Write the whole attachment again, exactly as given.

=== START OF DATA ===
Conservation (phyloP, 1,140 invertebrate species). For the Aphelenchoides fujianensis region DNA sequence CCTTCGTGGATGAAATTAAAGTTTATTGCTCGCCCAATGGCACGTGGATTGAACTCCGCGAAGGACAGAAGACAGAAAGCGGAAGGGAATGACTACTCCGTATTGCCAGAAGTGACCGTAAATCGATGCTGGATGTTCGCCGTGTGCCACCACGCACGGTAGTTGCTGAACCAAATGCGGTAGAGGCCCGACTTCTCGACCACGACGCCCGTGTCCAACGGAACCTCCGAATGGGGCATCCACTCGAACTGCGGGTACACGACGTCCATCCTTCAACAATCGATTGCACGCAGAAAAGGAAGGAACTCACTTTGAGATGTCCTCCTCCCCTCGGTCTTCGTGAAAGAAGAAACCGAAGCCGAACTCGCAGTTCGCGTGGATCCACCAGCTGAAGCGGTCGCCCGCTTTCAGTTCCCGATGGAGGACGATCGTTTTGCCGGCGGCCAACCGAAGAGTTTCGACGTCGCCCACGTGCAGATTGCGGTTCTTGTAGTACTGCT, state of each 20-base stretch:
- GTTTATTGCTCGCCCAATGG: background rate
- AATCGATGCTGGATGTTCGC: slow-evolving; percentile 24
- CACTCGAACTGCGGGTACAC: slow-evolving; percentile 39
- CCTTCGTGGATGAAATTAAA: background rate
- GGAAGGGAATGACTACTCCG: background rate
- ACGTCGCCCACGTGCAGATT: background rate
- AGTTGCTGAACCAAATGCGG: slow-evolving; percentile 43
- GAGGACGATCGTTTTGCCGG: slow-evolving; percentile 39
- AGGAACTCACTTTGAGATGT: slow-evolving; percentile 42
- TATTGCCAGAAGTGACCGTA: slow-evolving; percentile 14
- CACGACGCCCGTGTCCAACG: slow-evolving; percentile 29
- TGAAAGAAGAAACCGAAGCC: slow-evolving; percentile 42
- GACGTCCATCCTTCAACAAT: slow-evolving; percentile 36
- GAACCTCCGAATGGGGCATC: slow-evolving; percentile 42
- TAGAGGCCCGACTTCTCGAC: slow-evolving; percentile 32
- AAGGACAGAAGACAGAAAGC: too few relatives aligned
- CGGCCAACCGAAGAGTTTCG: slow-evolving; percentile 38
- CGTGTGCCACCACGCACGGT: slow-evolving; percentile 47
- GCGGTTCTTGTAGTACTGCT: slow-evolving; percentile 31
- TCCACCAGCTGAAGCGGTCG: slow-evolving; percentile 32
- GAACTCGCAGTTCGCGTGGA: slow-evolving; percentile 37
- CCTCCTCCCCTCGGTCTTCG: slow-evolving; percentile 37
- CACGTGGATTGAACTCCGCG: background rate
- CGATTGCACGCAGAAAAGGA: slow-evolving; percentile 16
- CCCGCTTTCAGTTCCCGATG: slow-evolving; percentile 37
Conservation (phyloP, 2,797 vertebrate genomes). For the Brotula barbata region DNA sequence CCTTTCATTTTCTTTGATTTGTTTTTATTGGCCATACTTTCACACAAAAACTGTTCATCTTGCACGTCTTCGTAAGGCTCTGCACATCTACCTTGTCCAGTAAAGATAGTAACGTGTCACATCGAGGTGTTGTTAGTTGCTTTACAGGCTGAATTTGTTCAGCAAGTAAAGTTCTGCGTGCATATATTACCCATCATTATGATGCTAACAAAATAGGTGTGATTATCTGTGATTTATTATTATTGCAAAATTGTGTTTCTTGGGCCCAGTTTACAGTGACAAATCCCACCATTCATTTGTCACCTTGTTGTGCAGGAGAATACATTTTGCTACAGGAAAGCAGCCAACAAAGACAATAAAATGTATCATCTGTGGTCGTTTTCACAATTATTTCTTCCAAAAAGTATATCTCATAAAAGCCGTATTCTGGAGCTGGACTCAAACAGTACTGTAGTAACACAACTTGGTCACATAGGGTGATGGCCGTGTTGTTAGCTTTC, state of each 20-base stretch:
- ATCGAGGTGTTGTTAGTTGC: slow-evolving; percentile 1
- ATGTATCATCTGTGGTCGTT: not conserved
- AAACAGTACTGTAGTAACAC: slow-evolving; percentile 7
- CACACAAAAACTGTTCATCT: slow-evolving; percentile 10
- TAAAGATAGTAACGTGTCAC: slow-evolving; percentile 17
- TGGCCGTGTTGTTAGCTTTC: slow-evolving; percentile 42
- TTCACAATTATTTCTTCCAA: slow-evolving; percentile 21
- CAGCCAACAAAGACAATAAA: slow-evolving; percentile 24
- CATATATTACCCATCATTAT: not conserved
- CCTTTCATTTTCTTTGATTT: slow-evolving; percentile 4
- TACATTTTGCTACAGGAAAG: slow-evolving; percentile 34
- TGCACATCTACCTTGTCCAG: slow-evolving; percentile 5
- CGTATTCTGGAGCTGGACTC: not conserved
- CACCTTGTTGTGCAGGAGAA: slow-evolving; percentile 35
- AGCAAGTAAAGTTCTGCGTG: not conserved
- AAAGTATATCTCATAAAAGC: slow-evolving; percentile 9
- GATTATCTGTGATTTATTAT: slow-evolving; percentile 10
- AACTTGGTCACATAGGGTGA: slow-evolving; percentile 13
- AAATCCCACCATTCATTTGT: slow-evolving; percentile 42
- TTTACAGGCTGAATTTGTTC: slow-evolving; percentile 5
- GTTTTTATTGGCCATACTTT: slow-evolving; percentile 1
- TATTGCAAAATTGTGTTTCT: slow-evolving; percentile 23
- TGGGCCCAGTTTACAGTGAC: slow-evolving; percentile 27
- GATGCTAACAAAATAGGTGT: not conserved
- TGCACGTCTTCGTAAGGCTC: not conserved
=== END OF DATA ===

Conservation (phyloP, 1,140 invertebrate species). For the Aphelenchoides fujianensis region DNA sequence CCTTCGTGGATGAAATTAAAGTTTATTGCTCGCCCAATGGCACGTGGATTGAACTCCGCGAAGGACAGAAGACAGAAAGCGGAAGGGAATGACTACTCCGTATTGCCAGAAGTGACCGTAAATCGATGCTGGATGTTCGCCGTGTGCCACCACGCACGGTAGTTGCTGAACCAAATGCGGTAGAGGCCCGACTTCTCGACCACGACGCCCGTGTCCAACGGAACCTCCGAATGGGGCATCCACTCGAACTGCGGGTACACGACGTCCATCCTTCAACAATCGATTGCACGCAGAAAAGGAAGGAACTCACTTTGAGATGTCCTCCTCCCCTCGGTCTTCGTGAAAGAAGAAACCGAAGCCGAACTCGCAGTTCGCGTGGATCCACCAGCTGAAGCGGTCGCCCGCTTTCAGTTCCCGATGGAGGACGATCGTTTTGCCGGCGGCCAACCGAAGAGTTTCGACGTCGCCCACGTGCAGATTGCGGTTCTTGTAGTACTGCT, state of each 20-base stretch:
- GTTTATTGCTCGCCCAATGG: background rate
- AATCGATGCTGGATGTTCGC: slow-evolving; percentile 24
- CACTCGAACTGCGGGTACAC: slow-evolving; percentile 39
- CCTTCGTGGATGAAATTAAA: background rate
- GGAAGGGAATGACTACTCCG: background rate
- ACGTCGCCCACGTGCAGATT: background rate
- AGTTGCTGAACCAAATGCGG: slow-evolving; percentile 43
- GAGGACGATCGTTTTGCCGG: slow-evolving; percentile 39
- AGGAACTCACTTTGAGATGT: slow-evolving; percentile 42
- TATTGCCAGAAGTGACCGTA: slow-evolving; percentile 14
- CACGACGCCCGTGTCCAACG: slow-evolving; percentile 29
- TGAAAGAAGAAACCGAAGCC: slow-evolving; percentile 42
- GACGTCCATCCTTCAACAAT: slow-evolving; percentile 36
- GAACCTCCGAATGGGGCATC: slow-evolving; percentile 42
- TAGAGGCCCGACTTCTCGAC: slow-evolving; percentile 32
- AAGGACAGAAGACAGAAAGC: too few relatives aligned
- CGGCCAACCGAAGAGTTTCG: slow-evolving; percentile 38
- CGTGTGCCACCACGCACGGT: slow-evolving; percentile 47
- GCGGTTCTTGTAGTACTGCT: slow-evolving; percentile 31
- TCCACCAGCTGAAGCGGTCG: slow-evolving; percentile 32
- GAACTCGCAGTTCGCGTGGA: slow-evolving; percentile 37
- CCTCCTCCCCTCGGTCTTCG: slow-evolving; percentile 37
- CACGTGGATTGAACTCCGCG: background rate
- CGATTGCACGCAGAAAAGGA: slow-evolving; percentile 16
- CCCGCTTTCAGTTCCCGATG: slow-evolving; percentile 37
Conservation (phyloP, 2,797 vertebrate genomes). For the Brotula barbata region DNA sequence CCTTTCATTTTCTTTGATTTGTTTTTATTGGCCATACTTTCACACAAAAACTGTTCATCTTGCACGTCTTCGTAAGGCTCTGCACATCTACCTTGTCCAGTAAAGATAGTAACGTGTCACATCGAGGTGTTGTTAGTTGCTTTACAGGCTGAATTTGTTCAGCAAGTAAAGTTCTGCGTGCATATATTACCCATCATTATGATGCTAACAAAATAGGTGTGATTATCTGTGATTTATTATTATTGCAAAATTGTGTTTCTTGGGCCCAGTTTACAGTGACAAATCCCACCATTCATTTGTCACCTTGTTGTGCAGGAGAATACATTTTGCTACAGGAAAGCAGCCAACAAAGACAATAAAATGTATCATCTGTGGTCGTTTTCACAATTATTTCTTCCAAAAAGTATATCTCATAAAAGCCGTATTCTGGAGCTGGACTCAAACAGTACTGTAGTAACACAACTTGGTCACATAGGGTGATGGCCGTGTTGTTAGCTTTC, state of each 20-base stretch:
- ATCGAGGTGTTGTTAGTTGC: slow-evolving; percentile 1
- ATGTATCATCTGTGGTCGTT: not conserved
- AAACAGTACTGTAGTAACAC: slow-evolving; percentile 7
- CACACAAAAACTGTTCATCT: slow-evolving; percentile 10
- TAAAGATAGTAACGTGTCAC: slow-evolving; percentile 17
- TGGCCGTGTTGTTAGCTTTC: slow-evolving; percentile 42
- TTCACAATTATTTCTTCCAA: slow-evolving; percentile 21
- CAGCCAACAAAGACAATAAA: slow-evolving; percentile 24
- CATATATTACCCATCATTAT: not conserved
- CCTTTCATTTTCTTTGATTT: slow-evolving; percentile 4
- TACATTTTGCTACAGGAAAG: slow-evolving; percentile 34
- TGCACATCTACCTTGTCCAG: slow-evolving; percentile 5
- CGTATTCTGGAGCTGGACTC: not conserved
- CACCTTGTTGTGCAGGAGAA: slow-evolving; percentile 35
- AGCAAGTAAAGTTCTGCGTG: not conserved
- AAAGTATATCTCATAAAAGC: slow-evolving; percentile 9
- GATTATCTGTGATTTATTAT: slow-evolving; percentile 10
- AACTTGGTCACATAGGGTGA: slow-evolving; percentile 13
- AAATCCCACCATTCATTTGT: slow-evolving; percentile 42
- TTTACAGGCTGAATTTGTTC: slow-evolving; percentile 5
- GTTTTTATTGGCCATACTTT: slow-evolving; percentile 1
- TATTGCAAAATTGTGTTTCT: slow-evolving; percentile 23
- TGGGCCCAGTTTACAGTGAC: slow-evolving; percentile 27
- GATGCTAACAAAATAGGTGT: not conserved
- TGCACGTCTTCGTAAGGCTC: not conserved